July 5, 2013
The lack of knowledge management (KM) has large impacts on an organization. The way KM is managed has implications on organizational culture, productivity, innovation and production sustainability. The lack of proper attention to KM can cause severe problems that can have both short term and long term consequences.
Good KM starts at the organizational culture level and extends all the way to operational priorities. By ensuring KM is accepted and welcomed in the roots of organizational culture, an organization is able to adapt to changes, challenges and potential problems with the full use of the organization's knowledge. From this ground level flows of knowledge and wisdom through departments, hierarchies, and even different geographical locations, can be utilized. Continuing further, good KM also integrates into daily operations to ensure that all (or at least most) knowledge gained is deposited into the company, not just into individuals.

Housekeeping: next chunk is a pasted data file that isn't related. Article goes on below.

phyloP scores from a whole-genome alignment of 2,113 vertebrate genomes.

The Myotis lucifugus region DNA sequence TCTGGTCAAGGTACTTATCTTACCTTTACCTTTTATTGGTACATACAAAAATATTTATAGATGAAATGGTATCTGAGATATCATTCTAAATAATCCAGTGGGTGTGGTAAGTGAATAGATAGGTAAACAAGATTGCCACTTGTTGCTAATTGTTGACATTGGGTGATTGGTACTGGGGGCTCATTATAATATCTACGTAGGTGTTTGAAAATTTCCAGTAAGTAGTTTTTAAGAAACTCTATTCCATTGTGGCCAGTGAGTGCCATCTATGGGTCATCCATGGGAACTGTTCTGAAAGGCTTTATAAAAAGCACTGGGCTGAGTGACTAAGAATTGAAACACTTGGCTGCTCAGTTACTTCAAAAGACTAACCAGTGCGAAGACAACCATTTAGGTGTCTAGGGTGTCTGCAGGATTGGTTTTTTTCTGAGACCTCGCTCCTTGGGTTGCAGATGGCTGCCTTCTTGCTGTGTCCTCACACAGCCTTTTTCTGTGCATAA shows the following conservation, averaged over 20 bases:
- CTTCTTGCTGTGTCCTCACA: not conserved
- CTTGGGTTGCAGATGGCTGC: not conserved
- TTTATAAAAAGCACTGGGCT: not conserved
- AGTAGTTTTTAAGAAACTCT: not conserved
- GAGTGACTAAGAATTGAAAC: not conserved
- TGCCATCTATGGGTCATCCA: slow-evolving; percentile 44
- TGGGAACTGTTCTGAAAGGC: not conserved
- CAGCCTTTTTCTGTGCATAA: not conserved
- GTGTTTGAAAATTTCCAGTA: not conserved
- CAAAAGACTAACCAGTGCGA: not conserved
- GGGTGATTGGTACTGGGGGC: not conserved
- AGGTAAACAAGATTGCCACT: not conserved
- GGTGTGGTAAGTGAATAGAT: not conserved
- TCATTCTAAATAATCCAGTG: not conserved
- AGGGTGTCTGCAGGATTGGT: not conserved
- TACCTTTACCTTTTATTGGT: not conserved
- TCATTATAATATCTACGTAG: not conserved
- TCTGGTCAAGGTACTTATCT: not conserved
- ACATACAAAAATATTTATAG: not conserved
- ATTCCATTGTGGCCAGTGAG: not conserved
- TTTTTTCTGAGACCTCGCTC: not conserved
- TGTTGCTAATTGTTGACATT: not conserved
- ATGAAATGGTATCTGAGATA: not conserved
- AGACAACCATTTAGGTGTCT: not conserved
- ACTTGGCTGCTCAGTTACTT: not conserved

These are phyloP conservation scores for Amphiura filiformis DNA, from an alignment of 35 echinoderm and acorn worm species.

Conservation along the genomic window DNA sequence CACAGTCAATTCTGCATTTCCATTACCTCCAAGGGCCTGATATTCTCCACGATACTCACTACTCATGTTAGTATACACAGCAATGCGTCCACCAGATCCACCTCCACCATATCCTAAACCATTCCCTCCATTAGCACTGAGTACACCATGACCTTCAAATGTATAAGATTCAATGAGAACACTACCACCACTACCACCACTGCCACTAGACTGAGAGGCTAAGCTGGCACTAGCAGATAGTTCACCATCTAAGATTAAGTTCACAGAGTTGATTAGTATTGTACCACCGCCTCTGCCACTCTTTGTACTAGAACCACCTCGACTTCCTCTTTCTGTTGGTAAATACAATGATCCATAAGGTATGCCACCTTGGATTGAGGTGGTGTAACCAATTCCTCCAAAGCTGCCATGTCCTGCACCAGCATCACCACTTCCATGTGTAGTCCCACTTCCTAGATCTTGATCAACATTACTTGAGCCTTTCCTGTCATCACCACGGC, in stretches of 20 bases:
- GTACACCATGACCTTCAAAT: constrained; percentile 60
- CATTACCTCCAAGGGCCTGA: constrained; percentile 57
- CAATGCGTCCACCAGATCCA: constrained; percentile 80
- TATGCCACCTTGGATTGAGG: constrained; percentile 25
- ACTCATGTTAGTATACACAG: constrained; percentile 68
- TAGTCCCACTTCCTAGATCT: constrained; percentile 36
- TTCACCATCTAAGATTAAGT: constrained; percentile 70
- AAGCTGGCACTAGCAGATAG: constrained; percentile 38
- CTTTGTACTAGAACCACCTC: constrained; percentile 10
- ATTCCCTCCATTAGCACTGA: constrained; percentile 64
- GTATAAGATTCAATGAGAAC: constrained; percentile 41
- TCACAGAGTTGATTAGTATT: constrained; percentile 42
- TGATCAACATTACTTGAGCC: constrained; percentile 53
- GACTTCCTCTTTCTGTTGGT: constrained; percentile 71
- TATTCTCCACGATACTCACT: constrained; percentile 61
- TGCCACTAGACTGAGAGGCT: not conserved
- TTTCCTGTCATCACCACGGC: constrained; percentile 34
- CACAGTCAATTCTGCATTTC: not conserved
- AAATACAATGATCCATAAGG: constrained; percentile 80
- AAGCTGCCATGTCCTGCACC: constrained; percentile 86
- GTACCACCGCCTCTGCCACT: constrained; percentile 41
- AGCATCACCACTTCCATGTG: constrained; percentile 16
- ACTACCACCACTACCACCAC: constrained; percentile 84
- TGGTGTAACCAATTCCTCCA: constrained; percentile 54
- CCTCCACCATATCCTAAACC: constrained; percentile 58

I am Ian Moss. 28 years of age. I have recently finished my MBA at RMIT. My professional background is personnel/area management for the United States Navy as well as a national (U.S.) medical examination company.